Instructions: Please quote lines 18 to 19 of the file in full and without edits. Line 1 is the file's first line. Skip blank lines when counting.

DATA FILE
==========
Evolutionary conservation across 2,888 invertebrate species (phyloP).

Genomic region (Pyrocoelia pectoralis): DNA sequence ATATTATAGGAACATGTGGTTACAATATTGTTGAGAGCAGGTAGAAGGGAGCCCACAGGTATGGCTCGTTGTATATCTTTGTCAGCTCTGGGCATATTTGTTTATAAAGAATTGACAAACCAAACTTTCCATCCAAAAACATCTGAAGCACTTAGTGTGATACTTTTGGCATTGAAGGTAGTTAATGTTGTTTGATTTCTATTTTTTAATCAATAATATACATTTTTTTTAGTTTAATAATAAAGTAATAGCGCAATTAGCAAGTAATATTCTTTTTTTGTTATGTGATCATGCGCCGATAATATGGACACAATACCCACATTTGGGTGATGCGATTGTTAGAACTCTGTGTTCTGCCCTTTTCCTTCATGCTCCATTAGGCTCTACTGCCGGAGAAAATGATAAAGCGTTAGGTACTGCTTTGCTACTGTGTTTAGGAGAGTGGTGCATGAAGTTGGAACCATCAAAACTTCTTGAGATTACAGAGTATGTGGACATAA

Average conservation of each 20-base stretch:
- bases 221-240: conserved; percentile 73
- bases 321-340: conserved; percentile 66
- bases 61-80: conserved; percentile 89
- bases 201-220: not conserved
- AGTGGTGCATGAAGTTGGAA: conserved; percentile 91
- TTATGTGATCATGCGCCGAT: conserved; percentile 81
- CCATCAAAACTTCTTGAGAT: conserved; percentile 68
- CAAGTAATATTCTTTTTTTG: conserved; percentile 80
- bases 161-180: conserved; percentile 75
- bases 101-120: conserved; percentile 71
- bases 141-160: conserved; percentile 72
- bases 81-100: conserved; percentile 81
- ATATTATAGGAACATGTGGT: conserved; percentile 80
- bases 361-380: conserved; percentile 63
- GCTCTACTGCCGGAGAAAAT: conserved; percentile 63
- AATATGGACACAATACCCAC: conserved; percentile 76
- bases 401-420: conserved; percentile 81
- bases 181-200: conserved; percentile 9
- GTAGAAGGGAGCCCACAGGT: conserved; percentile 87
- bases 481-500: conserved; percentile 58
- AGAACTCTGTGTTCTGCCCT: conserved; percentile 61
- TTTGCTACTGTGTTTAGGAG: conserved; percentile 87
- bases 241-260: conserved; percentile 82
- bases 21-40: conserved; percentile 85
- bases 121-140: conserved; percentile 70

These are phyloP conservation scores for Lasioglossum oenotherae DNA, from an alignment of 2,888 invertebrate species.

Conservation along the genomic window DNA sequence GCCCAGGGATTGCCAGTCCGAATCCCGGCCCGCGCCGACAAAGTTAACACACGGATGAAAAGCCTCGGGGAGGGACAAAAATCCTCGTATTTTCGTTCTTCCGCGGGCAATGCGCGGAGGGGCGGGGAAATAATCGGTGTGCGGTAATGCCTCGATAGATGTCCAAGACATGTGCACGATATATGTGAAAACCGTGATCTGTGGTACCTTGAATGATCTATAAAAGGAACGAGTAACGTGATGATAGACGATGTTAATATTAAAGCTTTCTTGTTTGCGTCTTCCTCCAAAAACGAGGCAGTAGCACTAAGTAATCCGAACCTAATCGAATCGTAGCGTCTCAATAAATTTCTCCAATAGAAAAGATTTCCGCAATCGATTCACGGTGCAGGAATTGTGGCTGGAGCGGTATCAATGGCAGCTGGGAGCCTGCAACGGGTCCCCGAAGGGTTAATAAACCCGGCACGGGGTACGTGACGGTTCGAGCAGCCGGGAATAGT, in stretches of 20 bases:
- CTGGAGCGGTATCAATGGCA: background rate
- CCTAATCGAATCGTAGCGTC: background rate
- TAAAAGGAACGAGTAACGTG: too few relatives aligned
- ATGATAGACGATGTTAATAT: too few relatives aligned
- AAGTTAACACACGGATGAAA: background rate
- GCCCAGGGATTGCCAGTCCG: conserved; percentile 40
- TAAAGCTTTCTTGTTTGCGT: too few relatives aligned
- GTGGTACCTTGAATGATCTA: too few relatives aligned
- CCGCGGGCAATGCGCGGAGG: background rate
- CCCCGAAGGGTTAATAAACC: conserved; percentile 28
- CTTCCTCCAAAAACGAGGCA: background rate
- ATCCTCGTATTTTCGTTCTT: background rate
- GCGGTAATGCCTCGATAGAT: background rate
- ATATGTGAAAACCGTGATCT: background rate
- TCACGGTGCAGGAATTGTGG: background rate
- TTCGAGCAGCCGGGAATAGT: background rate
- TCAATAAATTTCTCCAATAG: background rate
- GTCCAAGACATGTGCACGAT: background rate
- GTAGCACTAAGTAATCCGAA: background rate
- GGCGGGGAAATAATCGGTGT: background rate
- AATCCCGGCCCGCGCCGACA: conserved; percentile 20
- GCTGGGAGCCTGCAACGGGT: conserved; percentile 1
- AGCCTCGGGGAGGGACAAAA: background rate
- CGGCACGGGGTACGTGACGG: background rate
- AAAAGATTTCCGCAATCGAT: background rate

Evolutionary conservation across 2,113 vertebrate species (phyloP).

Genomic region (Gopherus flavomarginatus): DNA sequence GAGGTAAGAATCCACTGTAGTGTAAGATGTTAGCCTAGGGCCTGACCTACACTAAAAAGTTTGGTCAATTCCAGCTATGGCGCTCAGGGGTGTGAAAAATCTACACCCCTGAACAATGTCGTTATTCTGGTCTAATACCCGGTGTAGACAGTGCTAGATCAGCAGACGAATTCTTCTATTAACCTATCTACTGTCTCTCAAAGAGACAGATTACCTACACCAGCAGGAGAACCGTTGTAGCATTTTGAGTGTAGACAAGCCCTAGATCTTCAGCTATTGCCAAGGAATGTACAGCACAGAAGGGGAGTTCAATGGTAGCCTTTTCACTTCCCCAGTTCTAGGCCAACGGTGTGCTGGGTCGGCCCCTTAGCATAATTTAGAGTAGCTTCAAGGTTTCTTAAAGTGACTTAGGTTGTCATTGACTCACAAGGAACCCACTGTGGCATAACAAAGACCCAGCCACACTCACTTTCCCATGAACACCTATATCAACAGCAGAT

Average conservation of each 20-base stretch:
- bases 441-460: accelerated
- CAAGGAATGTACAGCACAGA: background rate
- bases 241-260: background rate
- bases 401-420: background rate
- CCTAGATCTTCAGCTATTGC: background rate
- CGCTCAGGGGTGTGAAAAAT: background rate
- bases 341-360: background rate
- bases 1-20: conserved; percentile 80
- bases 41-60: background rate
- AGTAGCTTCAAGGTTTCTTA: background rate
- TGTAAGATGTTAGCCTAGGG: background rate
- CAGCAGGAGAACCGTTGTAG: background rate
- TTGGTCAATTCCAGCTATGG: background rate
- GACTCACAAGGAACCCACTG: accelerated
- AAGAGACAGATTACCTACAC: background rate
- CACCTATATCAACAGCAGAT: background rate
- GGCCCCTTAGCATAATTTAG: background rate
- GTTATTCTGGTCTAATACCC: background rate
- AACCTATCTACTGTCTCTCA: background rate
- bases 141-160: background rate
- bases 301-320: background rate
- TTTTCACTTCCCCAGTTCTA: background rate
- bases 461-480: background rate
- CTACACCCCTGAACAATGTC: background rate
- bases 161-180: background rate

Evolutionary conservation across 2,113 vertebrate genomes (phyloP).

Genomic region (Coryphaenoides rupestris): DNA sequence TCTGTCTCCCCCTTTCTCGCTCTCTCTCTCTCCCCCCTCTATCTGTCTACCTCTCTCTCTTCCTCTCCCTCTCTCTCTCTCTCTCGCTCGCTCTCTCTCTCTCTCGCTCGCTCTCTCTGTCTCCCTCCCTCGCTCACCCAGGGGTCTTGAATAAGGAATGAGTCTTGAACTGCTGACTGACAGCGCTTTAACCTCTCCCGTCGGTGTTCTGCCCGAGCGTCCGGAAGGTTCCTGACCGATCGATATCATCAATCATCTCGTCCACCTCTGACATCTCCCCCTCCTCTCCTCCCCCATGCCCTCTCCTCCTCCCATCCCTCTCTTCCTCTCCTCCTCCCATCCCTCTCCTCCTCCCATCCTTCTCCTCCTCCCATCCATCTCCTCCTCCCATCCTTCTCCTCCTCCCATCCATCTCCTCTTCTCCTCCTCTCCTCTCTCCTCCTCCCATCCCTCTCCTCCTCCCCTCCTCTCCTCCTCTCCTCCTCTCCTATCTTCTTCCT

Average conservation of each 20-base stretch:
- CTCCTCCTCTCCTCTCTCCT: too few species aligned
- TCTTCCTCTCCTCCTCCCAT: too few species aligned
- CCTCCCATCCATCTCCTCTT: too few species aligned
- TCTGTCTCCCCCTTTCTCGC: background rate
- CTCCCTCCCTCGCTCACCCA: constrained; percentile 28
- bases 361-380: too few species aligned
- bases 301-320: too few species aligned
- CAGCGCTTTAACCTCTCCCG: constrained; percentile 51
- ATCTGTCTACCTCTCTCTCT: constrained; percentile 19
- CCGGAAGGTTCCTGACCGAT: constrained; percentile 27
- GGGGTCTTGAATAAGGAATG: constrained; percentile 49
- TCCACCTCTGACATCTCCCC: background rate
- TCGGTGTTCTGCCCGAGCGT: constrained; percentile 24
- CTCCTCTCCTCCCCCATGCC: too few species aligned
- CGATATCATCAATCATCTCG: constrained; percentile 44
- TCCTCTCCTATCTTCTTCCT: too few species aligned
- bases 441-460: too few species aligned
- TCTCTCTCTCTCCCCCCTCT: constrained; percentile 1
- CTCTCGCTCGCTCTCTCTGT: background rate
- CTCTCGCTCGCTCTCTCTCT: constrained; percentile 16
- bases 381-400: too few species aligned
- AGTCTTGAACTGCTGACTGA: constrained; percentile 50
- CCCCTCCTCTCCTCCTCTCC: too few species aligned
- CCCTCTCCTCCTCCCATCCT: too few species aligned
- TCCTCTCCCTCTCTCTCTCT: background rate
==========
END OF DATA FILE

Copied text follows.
- GCTCTACTGCCGGAGAAAAT: conserved; percentile 63
- AATATGGACACAATACCCAC: conserved; percentile 76